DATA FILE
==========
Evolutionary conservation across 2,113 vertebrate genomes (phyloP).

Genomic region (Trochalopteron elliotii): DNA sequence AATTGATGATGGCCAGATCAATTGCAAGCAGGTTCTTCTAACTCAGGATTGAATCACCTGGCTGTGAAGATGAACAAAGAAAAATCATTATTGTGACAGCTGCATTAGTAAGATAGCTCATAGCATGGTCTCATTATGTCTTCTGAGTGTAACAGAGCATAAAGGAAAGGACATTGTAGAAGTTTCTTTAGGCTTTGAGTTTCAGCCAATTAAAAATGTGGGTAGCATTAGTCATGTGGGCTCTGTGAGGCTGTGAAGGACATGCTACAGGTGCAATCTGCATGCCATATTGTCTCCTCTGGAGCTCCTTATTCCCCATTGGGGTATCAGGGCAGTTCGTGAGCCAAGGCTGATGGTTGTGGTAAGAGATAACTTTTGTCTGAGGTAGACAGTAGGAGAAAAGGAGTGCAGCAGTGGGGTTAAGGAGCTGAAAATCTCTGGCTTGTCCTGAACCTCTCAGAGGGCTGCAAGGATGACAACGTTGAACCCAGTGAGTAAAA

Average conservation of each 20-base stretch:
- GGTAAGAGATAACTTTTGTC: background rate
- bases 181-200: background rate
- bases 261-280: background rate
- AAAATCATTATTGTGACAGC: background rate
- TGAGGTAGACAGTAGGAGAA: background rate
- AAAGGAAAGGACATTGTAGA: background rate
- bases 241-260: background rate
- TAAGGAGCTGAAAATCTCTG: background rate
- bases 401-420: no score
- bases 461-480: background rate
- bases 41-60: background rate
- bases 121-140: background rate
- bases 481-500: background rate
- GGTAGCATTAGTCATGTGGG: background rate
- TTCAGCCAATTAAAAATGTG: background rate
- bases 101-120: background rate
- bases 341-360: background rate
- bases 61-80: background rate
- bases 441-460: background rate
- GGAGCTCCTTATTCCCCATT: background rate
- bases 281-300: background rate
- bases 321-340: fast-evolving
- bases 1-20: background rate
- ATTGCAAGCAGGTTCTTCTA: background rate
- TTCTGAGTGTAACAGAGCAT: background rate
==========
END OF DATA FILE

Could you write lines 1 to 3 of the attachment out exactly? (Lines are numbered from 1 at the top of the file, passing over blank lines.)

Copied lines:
Evolutionary conservation across 2,113 vertebrate genomes (phyloP).

Genomic region (Trochalopteron elliotii): DNA sequence AATTGATGATGGCCAGATCAATTGCAAGCAGGTTCTTCTAACTCAGGATTGAATCACCTGGCTGTGAAGATGAACAAAGAAAAATCATTATTGTGACAGCTGCATTAGTAAGATAGCTCATAGCATGGTCTCATTATGTCTTCTGAGTGTAACAGAGCATAAAGGAAAGGACATTGTAGAAGTTTCTTTAGGCTTTGAGTTTCAGCCAATTAAAAATGTGGGTAGCATTAGTCATGTGGGCTCTGTGAGGCTGTGAAGGACATGCTACAGGTGCAATCTGCATGCCATATTGTCTCCTCTGGAGCTCCTTATTCCCCATTGGGGTATCAGGGCAGTTCGTGAGCCAAGGCTGATGGTTGTGGTAAGAGATAACTTTTGTCTGAGGTAGACAGTAGGAGAAAAGGAGTGCAGCAGTGGGGTTAAGGAGCTGAAAATCTCTGGCTTGTCCTGAACCTCTCAGAGGGCTGCAAGGATGACAACGTTGAACCCAGTGAGTAAAA

Average conservation of each 20-base stretch: